Distillation typically takes place in traditional pot stills (though some distilleries also use columns). These are less efficient when it comes to separating the alcohol from other fermentation by-products (known as congeners), and the result is even more flavoursome and full-bodied. The pot stills are a key part of the final rum.

The next step is the ageing process. This is done in oak and, thanks to Jamaica’s tropical climate, the maturation is accelerated hugely, enhancing the interaction between the spirit and the wood. During this, additional flavour characteristics are imparted into the rum, such as spice, vanilla, and caramel. Once aged, the rums are combined by master blenders to create a consistent, balanced product.

And there you have it…

best Jamaican rum muck

This is where the manufacture funk in Jamaica


We’ve mentioned funk a few times now, and you may be wondering what exactly it is. It’s a term you’ll hear a lot among rum enthusiasts, particularly in the cocktail world, where it plays a vital role in numerous delicious mixed drinks. 

Funk is a specific flavour profile we associate with Jamaican rums. It primarily comes from higher concentrations of esters and other congeners – flavour compounds produced during the traditional long fermentation processes and pot still distillation popular on the island. Esters are formed through the reaction of acids and alcohols, and they contribute significantly to the fruity, flora, and umami-like flavour. One of the best known esters is ethyl butyrate which creates that overripe almost rotten pineapple smell that is so characteristic of Jamaican rum. If that doesn’t sound immediately appealing, you’ll have to trust us on this one…Other smells you might get are bananas ,gamey meat, rubber, herbs and spices.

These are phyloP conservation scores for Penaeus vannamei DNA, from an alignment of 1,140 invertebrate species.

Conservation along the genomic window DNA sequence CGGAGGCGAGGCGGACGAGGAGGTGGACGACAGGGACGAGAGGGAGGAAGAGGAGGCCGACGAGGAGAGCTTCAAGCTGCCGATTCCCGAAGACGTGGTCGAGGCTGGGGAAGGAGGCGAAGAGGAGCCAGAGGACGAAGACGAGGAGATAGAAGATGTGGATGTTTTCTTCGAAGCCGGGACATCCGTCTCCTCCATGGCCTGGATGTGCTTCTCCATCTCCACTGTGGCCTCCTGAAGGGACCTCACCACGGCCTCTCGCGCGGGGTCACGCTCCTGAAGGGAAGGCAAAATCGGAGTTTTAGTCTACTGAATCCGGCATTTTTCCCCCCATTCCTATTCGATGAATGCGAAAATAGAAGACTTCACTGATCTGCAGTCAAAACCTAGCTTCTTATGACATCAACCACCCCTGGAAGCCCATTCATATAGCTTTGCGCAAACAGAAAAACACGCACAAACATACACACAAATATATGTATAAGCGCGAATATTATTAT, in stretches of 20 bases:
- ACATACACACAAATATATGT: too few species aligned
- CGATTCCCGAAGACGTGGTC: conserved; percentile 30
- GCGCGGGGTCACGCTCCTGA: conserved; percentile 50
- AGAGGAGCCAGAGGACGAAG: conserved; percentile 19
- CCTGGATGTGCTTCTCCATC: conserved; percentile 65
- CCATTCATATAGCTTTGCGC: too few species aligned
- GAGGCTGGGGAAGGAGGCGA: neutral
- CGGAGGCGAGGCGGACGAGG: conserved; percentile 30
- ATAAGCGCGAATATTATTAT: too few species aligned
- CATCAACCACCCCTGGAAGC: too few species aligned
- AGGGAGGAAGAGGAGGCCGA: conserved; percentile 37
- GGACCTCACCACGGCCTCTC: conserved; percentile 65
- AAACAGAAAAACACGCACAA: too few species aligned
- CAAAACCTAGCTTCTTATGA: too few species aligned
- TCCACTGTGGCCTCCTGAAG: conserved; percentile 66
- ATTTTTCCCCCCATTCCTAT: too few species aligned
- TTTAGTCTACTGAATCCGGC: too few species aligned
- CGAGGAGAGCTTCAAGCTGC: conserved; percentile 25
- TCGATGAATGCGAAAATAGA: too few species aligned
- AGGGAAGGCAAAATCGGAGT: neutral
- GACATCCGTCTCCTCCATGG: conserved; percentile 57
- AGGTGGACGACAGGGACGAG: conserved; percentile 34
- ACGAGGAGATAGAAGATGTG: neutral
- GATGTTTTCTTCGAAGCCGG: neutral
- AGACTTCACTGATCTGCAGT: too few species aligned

Best Jamaican rum

Joy Spence, master blender at Appleton Estate

Top distilleries

By the end of the 19th century, there were more than one hundred distilleries in Jamaica. Today, however, just a handful remain.

Appleton Estate

Perhaps the biggest name in Jamaican rum, Appleton was founded in the Nassau Valley in 1749. It’s known for its particularly rich, full-bodied rums, and makes use of unique processes such as natural limestone-filtered water, and a proprietary yeast culture developed from the estate’s sugarcane. The distillery uses both pot stills and column stills, which allows it to produce a really versatile range, from the lighter, simpler styles, to some really robust and complex expressions. Master blender Joy Spence doesn’t use dunder in the production process so though Appleton rums are rich, they are some of the least funky in Jamaica.

Worthy Park Estate

Situated in the heart of the island, Worth Park has been in operation since 1670, making it one of the oldest distilleries in the Caribbean. The distillery makes use of a very traditional pot still distillation process, which contributes to a very flavourful, fragrant rum. After distillation, the rums are aged in American white oak barrels. Worthy Park’s range demonstrates a lovely balance of refined smoothness, and that marvellous funk note.